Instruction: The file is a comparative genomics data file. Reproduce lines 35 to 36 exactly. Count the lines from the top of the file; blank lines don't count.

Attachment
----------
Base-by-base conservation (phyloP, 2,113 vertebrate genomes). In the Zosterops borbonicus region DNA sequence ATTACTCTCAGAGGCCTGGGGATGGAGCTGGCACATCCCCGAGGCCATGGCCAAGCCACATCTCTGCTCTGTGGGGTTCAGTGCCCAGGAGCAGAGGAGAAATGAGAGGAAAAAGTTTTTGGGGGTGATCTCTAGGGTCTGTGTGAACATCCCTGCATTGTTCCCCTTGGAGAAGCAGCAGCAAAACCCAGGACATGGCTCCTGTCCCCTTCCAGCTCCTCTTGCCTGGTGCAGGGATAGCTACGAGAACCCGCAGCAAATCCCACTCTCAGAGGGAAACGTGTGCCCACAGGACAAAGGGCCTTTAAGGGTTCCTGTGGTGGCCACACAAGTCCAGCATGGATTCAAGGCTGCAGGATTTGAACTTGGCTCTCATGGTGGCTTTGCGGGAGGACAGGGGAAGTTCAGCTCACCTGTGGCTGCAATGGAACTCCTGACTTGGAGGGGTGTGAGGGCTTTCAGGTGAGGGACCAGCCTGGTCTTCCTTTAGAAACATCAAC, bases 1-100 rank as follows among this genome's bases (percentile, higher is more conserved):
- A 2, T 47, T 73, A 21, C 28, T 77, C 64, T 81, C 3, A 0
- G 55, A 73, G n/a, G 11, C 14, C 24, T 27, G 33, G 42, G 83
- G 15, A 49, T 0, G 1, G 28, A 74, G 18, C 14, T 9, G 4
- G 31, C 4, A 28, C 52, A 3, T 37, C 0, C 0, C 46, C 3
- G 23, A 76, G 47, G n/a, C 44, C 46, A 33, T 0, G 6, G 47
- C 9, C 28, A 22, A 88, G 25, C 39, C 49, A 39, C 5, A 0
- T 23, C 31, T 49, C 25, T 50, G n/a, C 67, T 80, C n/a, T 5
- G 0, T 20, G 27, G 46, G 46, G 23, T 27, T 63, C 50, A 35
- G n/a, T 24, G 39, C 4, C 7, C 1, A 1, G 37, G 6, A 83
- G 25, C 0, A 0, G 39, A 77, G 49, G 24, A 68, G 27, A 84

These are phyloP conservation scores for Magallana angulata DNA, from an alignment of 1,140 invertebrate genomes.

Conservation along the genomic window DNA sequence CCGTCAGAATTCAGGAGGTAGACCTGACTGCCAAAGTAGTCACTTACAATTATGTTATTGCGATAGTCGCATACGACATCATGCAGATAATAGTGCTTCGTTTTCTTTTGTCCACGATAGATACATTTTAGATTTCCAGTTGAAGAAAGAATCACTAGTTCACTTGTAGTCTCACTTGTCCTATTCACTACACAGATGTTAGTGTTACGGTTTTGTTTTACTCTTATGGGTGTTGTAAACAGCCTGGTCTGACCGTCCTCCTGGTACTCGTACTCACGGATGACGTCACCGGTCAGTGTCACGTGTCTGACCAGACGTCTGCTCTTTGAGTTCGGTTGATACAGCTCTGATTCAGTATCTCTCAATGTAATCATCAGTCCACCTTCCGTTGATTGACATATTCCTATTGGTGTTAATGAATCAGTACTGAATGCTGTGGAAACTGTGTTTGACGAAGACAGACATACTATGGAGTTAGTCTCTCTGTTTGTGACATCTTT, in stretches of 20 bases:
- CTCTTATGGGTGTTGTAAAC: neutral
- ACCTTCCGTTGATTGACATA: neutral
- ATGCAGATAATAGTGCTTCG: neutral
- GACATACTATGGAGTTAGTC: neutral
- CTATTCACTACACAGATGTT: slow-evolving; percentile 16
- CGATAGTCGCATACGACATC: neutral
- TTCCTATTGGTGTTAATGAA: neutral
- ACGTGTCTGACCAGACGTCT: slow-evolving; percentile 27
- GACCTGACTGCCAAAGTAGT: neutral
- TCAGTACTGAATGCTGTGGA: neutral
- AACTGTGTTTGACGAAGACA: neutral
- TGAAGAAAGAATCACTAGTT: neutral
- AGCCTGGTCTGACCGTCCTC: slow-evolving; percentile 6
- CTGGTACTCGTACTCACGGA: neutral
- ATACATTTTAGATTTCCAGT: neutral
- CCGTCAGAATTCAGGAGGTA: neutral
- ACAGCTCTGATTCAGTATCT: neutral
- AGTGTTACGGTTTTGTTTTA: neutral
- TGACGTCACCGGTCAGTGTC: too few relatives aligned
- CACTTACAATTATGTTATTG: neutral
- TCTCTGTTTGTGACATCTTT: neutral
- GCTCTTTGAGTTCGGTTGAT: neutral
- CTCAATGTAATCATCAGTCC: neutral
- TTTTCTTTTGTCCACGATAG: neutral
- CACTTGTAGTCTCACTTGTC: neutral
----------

- GCTCTTTGAGTTCGGTTGAT: neutral
- CTCAATGTAATCATCAGTCC: neutral